Arsenio Antonio Velasco is new IMO secretary-general

0
93
Arsenio Antonio Velasco is new IMO secretary-general
Arsenio Antonio Dominguez Velasco will be the 10th secretary general of the International Maritime Organization. He assumes the post from January 1, 2024. Photo from IMO.
  • Arsenio Antonio Dominguez Velasco is the next secretary-general of the International Maritime Organization
  • Velasco’s appointment was unanimously endorsed by the Organization Assembly on November 30, following the Council’s decision at its 129th session
  • Dominguez Velasco will assume office on January 1, 2024, for an initial four-year term, succeeding Kitack Lim
  • Lim expressed confidence in Dominguez Velasco’s leadership, emphasizing a commitment to a smooth transition and collaboration

The International Maritime Organization (IMO) Assembly has unanimously approved the appointment of Arsenio Antonio Dominguez Velasco as the next secretary-general.

The decision, endorsed on November 30, follows the Council’s resolution during its 129th session. Dominguez Velasco is set to officially assume the role on January 1, 2024, marking the commencement of his initial four-year term, concluding on December 31, 2027. He will be the 10th elected secretary-general to steer the Organization.

The outgoing secretary-general, Kitack Lim, expressed his confidence in the decision, extending his congratulations to Dominguez Velasco and affirming the latter’s capability in leading the secretariat.

Lim said, “I am confident that the Membership as a whole has made a wise decision, and that Mr. Dominguez Velasco will ably lead the secretariat in promoting the mandate of the Organization and in the delivery of its objectives.”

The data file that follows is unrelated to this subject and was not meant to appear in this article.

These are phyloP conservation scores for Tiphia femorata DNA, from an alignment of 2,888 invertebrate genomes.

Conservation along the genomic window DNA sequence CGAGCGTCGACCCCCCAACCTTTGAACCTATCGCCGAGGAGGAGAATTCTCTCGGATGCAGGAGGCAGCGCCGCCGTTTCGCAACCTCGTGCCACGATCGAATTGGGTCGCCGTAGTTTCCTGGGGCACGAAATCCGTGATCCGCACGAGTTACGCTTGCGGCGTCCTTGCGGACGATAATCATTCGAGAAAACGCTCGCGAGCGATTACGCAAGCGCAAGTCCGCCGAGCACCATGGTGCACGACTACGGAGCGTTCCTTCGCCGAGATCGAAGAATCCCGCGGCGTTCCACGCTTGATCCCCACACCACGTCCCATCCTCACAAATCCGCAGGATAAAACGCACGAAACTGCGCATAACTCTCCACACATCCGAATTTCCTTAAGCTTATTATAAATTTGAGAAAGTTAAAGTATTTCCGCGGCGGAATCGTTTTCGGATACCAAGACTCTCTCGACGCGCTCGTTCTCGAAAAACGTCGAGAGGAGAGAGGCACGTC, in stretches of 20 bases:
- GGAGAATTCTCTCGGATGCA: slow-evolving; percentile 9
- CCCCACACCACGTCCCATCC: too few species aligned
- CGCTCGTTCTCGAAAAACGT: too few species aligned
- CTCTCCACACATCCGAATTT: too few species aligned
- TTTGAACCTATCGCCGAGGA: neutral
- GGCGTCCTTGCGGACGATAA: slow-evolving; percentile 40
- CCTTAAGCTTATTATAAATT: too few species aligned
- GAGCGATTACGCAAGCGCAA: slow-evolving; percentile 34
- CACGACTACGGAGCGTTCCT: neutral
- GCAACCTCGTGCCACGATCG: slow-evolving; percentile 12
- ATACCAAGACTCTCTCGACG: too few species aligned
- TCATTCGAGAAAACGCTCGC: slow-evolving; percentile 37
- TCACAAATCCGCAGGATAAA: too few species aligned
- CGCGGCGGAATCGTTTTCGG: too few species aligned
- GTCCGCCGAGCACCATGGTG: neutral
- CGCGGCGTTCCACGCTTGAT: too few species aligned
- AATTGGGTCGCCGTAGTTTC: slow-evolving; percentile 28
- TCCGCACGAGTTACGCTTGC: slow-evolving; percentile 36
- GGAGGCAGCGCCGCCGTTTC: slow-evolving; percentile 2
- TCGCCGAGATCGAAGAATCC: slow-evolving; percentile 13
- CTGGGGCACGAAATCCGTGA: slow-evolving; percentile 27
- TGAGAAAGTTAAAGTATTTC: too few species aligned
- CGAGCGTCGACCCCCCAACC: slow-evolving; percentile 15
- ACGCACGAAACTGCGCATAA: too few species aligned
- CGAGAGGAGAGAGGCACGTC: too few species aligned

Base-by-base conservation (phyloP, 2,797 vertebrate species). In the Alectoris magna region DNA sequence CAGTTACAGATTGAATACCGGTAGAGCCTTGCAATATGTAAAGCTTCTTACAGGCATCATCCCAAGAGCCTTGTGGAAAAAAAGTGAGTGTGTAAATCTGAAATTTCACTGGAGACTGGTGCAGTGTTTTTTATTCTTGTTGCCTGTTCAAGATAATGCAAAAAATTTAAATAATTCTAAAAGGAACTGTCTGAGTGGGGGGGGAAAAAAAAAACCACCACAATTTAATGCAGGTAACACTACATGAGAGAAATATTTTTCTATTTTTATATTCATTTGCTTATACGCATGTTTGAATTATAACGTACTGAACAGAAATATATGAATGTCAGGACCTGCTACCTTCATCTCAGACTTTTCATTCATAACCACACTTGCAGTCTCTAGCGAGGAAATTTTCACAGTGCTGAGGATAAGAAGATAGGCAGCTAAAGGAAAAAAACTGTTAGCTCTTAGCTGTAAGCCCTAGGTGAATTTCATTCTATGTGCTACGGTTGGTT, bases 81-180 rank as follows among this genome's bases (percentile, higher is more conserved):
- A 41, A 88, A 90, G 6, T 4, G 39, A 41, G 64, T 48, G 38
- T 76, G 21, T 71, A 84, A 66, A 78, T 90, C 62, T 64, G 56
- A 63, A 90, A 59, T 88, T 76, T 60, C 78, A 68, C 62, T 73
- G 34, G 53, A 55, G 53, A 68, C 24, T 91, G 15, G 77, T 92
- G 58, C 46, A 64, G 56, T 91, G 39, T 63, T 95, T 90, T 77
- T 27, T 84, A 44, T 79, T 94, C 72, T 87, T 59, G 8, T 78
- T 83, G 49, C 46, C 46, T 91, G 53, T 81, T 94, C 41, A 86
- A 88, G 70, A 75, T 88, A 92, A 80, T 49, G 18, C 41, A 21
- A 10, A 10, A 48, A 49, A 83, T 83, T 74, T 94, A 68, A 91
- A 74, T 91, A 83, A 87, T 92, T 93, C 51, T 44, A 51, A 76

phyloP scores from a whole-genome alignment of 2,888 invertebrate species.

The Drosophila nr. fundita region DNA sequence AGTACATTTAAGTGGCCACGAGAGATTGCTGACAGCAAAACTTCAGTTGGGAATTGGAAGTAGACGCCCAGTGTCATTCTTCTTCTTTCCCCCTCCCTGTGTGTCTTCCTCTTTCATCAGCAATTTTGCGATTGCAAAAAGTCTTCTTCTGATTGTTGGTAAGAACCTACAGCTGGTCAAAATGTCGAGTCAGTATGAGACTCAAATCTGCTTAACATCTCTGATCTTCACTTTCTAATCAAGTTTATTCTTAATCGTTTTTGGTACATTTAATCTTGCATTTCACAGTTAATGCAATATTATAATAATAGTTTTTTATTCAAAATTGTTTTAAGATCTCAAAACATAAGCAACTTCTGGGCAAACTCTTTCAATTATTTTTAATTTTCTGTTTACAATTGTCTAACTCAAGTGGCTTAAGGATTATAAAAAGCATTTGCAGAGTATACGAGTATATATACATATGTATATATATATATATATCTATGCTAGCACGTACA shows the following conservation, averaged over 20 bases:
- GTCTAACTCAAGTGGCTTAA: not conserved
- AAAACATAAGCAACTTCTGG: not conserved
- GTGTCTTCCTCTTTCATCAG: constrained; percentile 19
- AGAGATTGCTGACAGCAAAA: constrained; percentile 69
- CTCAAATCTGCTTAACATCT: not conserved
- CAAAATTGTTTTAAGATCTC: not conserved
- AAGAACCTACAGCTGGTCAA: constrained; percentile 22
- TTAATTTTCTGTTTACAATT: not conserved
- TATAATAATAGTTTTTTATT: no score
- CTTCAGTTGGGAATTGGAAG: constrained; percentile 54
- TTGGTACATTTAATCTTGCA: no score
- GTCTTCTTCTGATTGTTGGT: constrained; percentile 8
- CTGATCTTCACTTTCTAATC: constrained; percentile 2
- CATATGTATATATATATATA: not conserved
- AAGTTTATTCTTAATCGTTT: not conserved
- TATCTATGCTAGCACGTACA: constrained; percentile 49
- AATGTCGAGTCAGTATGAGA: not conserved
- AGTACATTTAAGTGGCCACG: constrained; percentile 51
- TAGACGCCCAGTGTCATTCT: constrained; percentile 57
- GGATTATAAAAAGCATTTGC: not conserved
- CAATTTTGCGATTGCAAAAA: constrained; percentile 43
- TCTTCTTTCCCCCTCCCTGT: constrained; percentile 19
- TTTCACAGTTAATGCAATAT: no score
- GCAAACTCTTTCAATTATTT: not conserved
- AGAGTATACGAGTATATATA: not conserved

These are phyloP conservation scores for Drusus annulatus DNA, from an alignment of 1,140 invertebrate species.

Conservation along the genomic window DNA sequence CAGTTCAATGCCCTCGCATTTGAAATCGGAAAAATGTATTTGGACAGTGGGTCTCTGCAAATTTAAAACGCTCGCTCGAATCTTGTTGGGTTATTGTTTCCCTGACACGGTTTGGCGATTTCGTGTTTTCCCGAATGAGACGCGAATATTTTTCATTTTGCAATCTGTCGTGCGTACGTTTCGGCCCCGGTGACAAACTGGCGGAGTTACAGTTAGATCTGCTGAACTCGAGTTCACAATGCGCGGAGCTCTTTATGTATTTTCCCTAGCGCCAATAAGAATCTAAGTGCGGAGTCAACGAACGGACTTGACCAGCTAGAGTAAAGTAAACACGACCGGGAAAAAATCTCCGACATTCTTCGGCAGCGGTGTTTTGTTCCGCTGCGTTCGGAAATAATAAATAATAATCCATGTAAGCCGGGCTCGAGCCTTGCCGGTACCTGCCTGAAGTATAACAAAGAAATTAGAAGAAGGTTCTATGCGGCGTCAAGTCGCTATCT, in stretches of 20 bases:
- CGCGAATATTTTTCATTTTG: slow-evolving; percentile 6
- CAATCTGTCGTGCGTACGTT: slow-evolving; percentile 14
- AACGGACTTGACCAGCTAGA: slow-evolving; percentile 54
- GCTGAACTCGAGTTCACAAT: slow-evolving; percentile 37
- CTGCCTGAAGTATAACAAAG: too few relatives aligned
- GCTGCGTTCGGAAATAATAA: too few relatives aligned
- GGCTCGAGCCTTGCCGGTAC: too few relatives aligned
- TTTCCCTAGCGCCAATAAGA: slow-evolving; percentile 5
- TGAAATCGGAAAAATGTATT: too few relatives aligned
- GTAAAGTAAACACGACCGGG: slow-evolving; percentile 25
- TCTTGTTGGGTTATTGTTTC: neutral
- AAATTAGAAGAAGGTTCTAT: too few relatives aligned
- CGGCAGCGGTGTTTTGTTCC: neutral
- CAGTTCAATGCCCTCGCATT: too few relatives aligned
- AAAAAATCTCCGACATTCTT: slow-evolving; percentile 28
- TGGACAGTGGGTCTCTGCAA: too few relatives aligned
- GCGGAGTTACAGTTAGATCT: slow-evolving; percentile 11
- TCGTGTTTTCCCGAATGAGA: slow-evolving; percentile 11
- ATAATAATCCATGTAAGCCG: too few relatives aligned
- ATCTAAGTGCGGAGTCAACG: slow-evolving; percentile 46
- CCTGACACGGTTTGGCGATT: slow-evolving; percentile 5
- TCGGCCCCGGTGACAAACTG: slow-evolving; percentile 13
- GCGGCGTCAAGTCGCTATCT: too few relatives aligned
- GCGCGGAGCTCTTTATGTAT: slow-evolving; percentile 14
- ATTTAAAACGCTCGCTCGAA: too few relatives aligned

In a symbolic gesture of transition, Lim handed over a comprehensive briefing paper to Dominguez Velasco, facilitating his preparation for the role of secretary-general. Lim also pledged to collaborate with his successor for a seamless handover process.

Addressing the Assembly, Dominguez Velasco conveyed his commitment to building on the accomplishments of his predecessors. He emphasized steering the IMO towards greater heights, embracing change, diversity, inclusion, and transparency.

Dominguez Velasco highlighted IMO’s dedication to its people, from the professional staff forming the secretariat to seafarers worldwide and, notably, the commitment to younger generations.

He said, “I want to reiterate how much I am looking forward to leading IMO, to continue working with all of you, an extraordinary group of people who have demonstrated time and time again that we can deliver, by listening and understanding each other, sharing our aims and concerns.”

Dominguez Velasco’s journey to the pinnacle of the IMO began in 2017 when he joined as chief of staff to the then-secretary-general, Kitack Lim. In 2020, he was appointed as the director of IMO’s Administrative Division. Presently, he serves as the director of Marine Environment Division, a role he assumed in January 2022.

His maritime career began in 1996 as a port engineer at Armadores del Caribe in Panama, followed by becoming a drydock assistant manager at Braswell Shipyard. In 1998, Dominguez Velasco moved to London to take on the role of head of the Technical and Documentation Regional Office for Europe and North Africa at the Panama Maritime Authority. Over the years, he represented Panama in various capacities, ultimately serving as Panama’s ambassador and permanent representative to IMO from 2014 to 2017.

During his tenure, Dominguez Velasco chaired IMO’s Marine Environment Protection Committee and led the Technical Committee of the 25th session of the IMO Assembly in 2015. Additionally, he chaired the Maritime Security–Piracy and Armed Robbery Working Group under the IMO’s Maritime Safety Committee.

Born in the Republic of Panama, Dominguez Velasco graduated in 1988 with a Bachelor of Science degree from the Fermin Naudeu Institute in Panama. He pursued Naval Architecture at the University of Veracruz, Mexico, graduating in 1995. Dominguez Velasco holds an MBA from the University of Hull and a Certificate of Higher Education in International Law and European Politics from Birkbeck University, both in the United Kingdom.

READ: IMO, IAPH bolstering ship-port cooperation